author: Amanda M. Lee
series: Elemental Witches of Eternal Springs #1
published: 10 July 2018
publisher: WinchesterShaw Publications
genre(s): cozy mystery, paranormal
source: Kindle Unlimited
buy/shelve it: Amazon | BookHype | Goodreads
Welcome to Eternal Springs, home to more than a thousand “normal” people and four feisty witches. Just a tip, the witches are more fun.
Especially Skye Thornton, an air witch about town who would rather be on the mainland than a touristy island that’s home to four climate zones and a gaping hole under the local school that allows monsters to creep through and wreak havoc on the community.
A reporter, Skye likes to be in the thick of things – she’s a busybody and proud of it – until she quite literally trips over a dead body at the island resort. In quick order, she finds herself fighting off monsters while trying to discover one of the human variety.
Since she can’t keep clear of trouble, Skye is determined to track down a murderer, fight off a wishing well beast and stay away from a local security chief who she’s always hated … or has she?
It’s a full slate of activity for Skye and her witchy friends. The laughs and insults will be flying fast and furious. Of course, so will the danger.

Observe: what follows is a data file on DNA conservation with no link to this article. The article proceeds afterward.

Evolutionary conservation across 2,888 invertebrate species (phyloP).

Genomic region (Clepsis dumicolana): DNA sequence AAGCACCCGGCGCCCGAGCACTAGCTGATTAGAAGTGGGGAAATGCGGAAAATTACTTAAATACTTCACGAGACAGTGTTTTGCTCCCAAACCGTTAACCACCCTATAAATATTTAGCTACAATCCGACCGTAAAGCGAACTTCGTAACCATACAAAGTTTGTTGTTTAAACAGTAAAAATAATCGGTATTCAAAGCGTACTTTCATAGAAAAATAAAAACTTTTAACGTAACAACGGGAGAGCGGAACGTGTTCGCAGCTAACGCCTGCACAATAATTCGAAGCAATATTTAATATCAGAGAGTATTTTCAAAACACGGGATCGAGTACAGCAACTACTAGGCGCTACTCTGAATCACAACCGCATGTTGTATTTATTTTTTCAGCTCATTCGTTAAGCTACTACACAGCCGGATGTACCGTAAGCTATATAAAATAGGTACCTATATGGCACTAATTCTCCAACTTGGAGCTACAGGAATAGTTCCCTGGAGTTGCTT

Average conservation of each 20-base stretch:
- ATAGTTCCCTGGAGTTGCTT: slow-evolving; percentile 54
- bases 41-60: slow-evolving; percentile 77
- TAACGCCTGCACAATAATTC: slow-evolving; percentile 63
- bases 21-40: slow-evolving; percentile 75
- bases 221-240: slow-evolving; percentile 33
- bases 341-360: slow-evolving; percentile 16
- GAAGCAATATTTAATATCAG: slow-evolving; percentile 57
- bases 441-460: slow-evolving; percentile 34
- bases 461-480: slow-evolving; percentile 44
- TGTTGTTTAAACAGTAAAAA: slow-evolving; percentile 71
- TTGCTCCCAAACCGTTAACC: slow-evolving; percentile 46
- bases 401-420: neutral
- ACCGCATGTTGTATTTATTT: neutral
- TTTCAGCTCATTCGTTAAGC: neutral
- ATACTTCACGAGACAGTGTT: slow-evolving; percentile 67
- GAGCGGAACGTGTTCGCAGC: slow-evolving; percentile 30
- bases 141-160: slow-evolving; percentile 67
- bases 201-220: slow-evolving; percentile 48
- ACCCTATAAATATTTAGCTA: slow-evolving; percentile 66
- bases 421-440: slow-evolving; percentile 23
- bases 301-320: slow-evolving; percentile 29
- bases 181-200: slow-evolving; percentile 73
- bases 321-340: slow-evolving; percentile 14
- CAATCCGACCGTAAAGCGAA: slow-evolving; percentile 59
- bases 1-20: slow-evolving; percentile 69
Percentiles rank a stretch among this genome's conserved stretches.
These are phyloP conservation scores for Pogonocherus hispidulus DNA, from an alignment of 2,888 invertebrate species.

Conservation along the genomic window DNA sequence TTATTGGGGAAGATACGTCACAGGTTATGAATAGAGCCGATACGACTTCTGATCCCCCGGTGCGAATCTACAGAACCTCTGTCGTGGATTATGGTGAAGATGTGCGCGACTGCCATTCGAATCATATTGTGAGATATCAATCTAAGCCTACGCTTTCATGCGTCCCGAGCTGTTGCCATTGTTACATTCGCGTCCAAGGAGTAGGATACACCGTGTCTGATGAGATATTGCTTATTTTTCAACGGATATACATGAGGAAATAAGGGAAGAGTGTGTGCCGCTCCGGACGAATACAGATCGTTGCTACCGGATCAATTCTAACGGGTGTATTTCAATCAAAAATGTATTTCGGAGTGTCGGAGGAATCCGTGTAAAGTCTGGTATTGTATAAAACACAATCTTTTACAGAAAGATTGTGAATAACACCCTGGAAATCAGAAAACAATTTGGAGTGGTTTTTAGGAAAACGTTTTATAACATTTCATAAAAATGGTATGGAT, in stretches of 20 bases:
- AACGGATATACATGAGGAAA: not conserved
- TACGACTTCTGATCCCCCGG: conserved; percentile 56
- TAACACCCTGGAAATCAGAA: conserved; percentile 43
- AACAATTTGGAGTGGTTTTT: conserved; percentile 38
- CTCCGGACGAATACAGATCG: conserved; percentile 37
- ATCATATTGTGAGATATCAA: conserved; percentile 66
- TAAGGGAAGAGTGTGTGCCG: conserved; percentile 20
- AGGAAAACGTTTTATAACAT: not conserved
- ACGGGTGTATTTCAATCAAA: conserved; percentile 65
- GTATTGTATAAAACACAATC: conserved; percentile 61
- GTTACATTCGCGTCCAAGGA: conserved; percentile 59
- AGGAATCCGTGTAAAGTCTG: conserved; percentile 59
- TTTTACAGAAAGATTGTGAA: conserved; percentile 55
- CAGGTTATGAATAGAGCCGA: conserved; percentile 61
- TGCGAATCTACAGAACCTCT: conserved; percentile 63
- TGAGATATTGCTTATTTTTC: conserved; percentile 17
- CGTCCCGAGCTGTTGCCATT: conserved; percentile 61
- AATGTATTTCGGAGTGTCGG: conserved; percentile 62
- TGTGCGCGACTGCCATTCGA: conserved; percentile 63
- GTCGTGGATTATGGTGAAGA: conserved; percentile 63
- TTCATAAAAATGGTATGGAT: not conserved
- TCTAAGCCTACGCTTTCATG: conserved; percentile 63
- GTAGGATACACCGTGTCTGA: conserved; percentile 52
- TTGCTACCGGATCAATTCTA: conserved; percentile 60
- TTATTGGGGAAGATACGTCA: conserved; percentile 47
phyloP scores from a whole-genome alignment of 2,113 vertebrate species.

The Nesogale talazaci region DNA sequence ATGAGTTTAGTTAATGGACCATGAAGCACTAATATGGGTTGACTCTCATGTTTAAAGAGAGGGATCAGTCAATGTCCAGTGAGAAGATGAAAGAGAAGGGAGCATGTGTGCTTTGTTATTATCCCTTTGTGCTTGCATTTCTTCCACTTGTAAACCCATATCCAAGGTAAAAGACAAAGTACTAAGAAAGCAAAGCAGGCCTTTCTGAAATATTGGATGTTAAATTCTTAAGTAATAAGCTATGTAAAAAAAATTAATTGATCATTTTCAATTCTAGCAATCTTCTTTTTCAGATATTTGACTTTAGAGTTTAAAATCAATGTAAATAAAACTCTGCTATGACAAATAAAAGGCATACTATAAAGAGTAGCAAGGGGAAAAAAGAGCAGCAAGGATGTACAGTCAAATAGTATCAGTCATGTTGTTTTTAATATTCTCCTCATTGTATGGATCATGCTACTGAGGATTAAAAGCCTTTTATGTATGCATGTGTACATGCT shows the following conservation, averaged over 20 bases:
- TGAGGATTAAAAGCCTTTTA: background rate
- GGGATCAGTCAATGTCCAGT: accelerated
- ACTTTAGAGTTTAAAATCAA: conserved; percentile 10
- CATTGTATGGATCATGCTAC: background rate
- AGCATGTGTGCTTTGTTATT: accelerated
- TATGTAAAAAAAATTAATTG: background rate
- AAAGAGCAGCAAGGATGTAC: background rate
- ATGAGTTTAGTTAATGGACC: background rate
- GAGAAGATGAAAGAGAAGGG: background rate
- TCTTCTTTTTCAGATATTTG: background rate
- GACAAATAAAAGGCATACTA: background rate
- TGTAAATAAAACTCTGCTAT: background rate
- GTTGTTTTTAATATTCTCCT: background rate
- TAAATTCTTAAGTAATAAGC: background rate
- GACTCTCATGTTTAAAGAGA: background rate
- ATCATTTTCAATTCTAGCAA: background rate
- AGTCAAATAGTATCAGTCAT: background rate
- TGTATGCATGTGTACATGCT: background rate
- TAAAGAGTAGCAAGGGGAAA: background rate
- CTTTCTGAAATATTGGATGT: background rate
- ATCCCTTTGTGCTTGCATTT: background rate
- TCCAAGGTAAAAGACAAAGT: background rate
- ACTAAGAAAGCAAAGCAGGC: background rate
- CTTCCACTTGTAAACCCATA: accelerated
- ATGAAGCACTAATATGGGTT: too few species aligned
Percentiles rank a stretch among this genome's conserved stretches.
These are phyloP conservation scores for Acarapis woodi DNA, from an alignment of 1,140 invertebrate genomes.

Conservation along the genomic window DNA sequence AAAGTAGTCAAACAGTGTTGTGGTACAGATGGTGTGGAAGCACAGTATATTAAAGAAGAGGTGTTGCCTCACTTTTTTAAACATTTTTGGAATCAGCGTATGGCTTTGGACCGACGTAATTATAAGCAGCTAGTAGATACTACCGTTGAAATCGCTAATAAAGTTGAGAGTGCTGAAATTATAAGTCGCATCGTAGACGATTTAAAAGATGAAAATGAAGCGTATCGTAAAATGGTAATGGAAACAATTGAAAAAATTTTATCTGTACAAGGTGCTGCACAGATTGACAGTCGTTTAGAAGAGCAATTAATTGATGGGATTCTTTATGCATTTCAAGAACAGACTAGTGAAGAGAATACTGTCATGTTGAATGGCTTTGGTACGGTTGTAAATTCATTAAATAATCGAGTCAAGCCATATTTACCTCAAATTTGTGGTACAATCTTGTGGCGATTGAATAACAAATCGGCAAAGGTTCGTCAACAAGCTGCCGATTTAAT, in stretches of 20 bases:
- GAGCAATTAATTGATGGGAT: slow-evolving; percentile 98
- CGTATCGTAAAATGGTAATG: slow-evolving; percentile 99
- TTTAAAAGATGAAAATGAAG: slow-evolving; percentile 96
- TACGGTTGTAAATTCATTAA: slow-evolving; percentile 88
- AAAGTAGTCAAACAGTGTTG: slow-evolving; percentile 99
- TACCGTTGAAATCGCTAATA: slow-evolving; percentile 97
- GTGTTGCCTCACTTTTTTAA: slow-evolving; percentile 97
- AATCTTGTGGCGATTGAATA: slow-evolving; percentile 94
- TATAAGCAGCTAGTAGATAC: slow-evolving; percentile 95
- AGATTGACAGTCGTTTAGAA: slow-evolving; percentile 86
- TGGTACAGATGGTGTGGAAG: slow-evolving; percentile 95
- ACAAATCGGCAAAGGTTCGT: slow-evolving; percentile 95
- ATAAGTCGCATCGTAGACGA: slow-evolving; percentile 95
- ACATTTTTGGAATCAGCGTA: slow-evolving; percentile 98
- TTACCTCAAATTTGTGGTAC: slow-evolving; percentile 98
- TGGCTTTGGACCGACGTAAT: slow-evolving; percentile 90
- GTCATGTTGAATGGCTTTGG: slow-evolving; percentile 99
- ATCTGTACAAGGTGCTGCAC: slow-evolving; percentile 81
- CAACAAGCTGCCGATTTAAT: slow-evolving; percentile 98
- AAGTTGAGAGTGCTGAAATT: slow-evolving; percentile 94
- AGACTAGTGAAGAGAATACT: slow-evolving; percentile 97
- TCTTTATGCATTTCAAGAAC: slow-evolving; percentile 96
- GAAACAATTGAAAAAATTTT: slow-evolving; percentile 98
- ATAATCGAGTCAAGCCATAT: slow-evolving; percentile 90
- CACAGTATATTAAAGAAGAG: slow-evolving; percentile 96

Look out world, here come four witches with attitude, and they’re not taking any prisoners.
a few notes
cover notes: perfect for the series
keywords/phrases: witch, magic, sass, murder
mood reading: in the mood for sassy characters and a good mystery
bonus points: witch, magic, sass, murder
anti-bonus points: too much snark, weight-shaming
I have very mixed opinions about this book. On one hand, I enjoyed the mystery of it. There were some interesting suspects, and a lot of twists and turns made the path to the bad guy engrossing. As the meat of the book, I liked it.
On the other hand, there was a moment of weight-shaming that seemed totally unnecessary. But it was small moment, at least. The bigger problem for me was the characters. For the majority of the book, Skye seemed incredibly juvenile instead of the grown woman she was supposed to be. It’s one thing to be a prankster, but her “pranks” were usually over the top and mean spirited. She came across as a shallow Mean Girl. And unfortunately, that characterization seemed to extend equally to her familiar, a bat who seemed equally hateful and mean.
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